Dragon Skin Armor

The material technology has existed for decades, but the build specific technology is truly futuristic. If there is such a thing as futuristic dragons, that is. Dragon skin achieves a level of personnel protection unmatched by current techniques and materials by utilizing a stacked, scaled design to provide layers of fabric based lightweight ballistic armor, combined with high strength ceramic armored composites. Dragon Skin, a brand name produced by Pinnacle Armor allows movement (light weight, flexible, form fitting), and unmatched ballistic protection (nearly three times the protection for the same weight). With top secret development facilities, and a ton of VC and Government funding options, Dragon skin looks poised to bring the future of infantry combat to the here and now. Because of the unique combinations of materials and the top-secret design elements, the makers and testers of this futuristic armor claim that the armor can mitigate both penetration potential, AND blunt force absorption of muzzle energy, allowing Military and law enforcement users protection against high velocity, high mass ammunition’s fired from small arms. This technology truly skews the playing field in favor of law enforcement agencies.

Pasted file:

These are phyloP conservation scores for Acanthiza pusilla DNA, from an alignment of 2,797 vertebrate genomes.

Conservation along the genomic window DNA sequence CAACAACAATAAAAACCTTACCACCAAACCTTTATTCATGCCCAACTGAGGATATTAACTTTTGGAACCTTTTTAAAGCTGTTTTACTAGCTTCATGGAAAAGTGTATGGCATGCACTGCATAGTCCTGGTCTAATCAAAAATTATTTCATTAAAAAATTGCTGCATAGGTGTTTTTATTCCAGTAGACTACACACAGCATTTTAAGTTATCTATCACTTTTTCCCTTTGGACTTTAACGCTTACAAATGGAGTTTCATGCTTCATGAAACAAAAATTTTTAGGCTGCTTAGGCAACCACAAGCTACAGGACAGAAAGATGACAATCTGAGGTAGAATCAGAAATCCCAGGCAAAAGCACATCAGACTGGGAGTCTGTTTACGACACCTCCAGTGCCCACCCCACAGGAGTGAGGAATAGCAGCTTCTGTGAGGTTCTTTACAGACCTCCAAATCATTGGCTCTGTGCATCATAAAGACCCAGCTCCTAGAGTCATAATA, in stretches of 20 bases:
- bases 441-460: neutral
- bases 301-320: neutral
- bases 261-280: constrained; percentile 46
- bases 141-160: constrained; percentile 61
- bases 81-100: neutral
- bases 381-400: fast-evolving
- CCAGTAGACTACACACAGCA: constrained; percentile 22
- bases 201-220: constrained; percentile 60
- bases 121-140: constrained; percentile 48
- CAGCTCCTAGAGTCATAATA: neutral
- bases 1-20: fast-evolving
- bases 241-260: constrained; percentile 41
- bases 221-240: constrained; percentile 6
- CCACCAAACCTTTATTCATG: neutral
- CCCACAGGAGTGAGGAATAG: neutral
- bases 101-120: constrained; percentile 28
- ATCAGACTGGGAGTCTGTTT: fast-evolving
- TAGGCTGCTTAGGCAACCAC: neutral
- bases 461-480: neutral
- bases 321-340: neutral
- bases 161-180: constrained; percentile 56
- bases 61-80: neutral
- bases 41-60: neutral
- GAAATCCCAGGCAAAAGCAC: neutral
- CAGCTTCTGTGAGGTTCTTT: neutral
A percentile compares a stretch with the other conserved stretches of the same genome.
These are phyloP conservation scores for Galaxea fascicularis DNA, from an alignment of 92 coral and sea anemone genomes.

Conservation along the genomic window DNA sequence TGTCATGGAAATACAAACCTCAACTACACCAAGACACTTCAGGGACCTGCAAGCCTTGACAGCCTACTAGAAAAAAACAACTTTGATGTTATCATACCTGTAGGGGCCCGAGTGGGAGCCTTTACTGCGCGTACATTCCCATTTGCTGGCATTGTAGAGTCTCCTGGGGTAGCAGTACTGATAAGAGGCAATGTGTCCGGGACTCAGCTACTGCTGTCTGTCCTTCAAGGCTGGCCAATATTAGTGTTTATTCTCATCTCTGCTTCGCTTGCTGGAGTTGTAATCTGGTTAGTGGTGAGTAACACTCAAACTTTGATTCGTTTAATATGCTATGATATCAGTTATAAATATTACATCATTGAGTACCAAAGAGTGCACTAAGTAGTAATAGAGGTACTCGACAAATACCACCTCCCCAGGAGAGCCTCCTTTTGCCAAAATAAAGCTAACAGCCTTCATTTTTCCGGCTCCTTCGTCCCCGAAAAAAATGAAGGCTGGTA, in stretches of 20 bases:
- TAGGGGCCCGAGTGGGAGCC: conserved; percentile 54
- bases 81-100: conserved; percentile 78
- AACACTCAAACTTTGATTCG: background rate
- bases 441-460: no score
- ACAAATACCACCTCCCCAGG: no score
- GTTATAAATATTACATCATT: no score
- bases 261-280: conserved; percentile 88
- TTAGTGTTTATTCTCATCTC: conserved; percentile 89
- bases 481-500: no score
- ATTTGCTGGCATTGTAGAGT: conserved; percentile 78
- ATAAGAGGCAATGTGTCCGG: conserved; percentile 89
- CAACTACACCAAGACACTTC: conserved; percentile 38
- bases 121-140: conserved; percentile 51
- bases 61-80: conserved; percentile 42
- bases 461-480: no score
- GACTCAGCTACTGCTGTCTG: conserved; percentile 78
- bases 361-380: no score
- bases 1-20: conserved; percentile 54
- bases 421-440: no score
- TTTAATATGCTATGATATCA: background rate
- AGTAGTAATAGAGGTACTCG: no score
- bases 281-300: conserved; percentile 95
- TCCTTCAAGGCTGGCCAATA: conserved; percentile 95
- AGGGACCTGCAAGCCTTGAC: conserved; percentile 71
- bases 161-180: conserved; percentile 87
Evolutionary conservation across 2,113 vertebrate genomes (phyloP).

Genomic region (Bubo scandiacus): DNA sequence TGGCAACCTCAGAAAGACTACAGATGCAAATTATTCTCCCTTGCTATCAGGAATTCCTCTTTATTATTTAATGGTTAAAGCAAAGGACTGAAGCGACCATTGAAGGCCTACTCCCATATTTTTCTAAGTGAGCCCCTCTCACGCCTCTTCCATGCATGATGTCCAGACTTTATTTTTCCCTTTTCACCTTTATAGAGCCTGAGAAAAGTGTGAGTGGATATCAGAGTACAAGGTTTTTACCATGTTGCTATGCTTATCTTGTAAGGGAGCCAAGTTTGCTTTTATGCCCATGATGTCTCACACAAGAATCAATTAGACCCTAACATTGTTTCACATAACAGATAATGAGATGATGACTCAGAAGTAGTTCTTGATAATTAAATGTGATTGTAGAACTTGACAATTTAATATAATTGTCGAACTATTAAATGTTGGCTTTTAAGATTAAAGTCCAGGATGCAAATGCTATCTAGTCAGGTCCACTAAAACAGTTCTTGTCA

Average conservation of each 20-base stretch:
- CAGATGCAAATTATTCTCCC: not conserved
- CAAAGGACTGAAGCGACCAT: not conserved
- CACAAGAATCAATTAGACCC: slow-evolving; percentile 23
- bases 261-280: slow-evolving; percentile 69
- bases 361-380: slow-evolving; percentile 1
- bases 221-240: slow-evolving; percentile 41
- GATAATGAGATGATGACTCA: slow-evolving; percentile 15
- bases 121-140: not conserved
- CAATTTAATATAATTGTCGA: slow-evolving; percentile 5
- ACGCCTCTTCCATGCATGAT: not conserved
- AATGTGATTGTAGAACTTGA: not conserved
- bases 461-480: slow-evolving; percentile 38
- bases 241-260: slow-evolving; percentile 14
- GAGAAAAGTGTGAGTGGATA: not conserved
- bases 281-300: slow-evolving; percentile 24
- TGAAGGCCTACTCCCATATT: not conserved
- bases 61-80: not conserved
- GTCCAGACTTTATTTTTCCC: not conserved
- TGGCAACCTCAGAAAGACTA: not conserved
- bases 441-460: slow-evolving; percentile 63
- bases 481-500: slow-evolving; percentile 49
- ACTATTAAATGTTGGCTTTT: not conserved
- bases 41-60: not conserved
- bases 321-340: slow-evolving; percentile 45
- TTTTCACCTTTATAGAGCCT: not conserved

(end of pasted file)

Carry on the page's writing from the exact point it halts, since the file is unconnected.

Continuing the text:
After a brutal standoff in Los Angeles, Ca, where local law enforcement were forced to borrow firepower from local gun shops to level the odds against a heavily fortified and well equipped duo of bank robbers, agencies began to adopt Military weapons systems as standard equipment. The OICW XM-8 and XM-29 should be no exception when it is released for production.

It’s likely that the project will debut in late 2012. Aside from having an intimidating look, the OICW Bullpup style weapon combines an infantry rifle with a 25 mm grenade launcher capable of firing the next generation of HEI-T (High-Explosive Incendiary with tracer) ammunition. These are being dubbed the ammunition of the future with the capability of using range defined explosive charges to allow for a complete weapon system to be carried by law enforcement officers who are given one, but I see this device being used by SWAT teams to give them added firepower.